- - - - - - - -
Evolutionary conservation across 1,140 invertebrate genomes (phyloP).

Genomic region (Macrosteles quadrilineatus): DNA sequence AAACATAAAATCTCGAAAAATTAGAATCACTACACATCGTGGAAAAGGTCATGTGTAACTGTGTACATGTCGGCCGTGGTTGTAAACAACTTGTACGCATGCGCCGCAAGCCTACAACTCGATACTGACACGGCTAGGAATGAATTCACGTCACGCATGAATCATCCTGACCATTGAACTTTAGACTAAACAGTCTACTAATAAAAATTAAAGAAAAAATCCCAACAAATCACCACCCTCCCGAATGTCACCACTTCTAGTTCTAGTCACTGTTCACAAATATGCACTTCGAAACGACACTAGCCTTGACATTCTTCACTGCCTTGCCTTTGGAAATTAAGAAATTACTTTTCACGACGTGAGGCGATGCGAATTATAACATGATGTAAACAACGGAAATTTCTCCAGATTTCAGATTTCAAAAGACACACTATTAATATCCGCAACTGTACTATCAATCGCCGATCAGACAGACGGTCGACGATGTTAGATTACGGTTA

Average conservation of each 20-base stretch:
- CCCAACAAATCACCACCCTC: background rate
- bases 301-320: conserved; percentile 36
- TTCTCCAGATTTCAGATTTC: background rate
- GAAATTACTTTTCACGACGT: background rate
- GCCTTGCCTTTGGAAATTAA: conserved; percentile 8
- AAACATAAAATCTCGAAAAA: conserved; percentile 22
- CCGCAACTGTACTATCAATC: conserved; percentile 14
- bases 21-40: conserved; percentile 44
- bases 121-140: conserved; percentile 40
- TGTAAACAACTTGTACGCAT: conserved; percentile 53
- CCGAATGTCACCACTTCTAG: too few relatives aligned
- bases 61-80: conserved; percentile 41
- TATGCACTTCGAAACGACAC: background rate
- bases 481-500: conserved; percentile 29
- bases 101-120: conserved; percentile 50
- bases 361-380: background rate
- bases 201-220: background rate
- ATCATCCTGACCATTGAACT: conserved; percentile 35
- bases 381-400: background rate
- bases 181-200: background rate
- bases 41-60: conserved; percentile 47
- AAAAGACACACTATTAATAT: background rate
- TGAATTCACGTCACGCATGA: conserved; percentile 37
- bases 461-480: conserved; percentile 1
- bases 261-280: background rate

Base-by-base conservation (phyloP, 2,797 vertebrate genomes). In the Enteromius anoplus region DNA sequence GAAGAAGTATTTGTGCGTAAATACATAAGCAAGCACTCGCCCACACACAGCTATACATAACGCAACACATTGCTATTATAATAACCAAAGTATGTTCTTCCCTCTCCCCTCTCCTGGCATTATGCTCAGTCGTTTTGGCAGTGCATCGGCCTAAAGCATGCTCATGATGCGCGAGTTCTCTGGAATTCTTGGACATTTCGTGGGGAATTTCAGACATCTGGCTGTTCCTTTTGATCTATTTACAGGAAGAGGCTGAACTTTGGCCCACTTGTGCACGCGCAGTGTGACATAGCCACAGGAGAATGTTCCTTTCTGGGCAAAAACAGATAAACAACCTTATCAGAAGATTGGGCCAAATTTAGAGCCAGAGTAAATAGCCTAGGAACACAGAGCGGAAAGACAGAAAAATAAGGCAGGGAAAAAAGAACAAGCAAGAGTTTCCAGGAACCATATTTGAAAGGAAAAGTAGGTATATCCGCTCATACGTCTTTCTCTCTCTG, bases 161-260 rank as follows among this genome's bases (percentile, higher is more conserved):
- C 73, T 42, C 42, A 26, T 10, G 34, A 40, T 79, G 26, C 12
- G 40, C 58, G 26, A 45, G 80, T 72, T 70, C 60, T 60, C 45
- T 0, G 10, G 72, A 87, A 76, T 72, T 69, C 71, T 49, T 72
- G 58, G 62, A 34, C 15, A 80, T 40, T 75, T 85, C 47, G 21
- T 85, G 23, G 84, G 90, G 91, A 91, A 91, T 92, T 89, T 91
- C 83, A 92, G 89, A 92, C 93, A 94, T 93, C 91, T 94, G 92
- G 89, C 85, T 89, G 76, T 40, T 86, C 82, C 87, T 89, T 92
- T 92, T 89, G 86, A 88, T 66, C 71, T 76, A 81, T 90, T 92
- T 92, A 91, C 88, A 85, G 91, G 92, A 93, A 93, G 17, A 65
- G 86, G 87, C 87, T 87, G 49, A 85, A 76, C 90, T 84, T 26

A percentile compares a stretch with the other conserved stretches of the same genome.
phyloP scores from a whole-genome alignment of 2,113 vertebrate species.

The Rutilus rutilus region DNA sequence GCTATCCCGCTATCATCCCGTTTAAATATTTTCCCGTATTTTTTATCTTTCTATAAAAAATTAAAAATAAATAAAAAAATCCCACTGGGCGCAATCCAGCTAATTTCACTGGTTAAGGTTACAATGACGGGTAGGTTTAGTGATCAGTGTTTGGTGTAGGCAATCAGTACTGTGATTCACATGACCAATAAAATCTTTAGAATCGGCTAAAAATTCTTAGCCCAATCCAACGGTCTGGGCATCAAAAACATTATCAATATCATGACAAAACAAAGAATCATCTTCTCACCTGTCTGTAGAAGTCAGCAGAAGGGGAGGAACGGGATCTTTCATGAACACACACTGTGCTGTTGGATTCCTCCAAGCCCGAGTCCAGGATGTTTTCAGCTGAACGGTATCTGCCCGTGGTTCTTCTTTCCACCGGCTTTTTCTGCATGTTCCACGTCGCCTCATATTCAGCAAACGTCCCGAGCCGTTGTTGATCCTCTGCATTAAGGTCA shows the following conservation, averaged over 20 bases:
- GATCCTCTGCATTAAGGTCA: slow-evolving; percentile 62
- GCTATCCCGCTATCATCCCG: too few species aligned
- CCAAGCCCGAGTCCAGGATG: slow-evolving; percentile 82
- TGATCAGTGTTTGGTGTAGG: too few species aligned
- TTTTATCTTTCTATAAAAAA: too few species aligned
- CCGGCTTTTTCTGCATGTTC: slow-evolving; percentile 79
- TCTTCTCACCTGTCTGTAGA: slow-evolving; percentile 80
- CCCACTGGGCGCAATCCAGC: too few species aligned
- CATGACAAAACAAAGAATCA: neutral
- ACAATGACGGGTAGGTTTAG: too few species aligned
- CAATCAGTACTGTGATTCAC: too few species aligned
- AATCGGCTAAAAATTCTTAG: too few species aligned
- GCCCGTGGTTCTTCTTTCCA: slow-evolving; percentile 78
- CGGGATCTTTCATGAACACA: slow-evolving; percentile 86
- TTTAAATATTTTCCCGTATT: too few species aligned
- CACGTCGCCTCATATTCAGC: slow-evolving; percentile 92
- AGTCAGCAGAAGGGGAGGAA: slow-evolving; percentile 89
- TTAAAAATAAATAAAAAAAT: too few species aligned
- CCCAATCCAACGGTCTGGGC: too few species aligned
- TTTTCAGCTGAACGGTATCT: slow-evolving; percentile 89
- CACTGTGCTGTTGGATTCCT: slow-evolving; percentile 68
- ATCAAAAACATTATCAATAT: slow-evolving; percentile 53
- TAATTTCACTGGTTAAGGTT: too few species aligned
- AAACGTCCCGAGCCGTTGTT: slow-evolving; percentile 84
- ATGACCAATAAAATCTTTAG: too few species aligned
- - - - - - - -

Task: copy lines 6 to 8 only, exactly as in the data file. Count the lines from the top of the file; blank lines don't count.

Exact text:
- TTCTCCAGATTTCAGATTTC: background rate
- GAAATTACTTTTCACGACGT: background rate
- GCCTTGCCTTTGGAAATTAA: conserved; percentile 8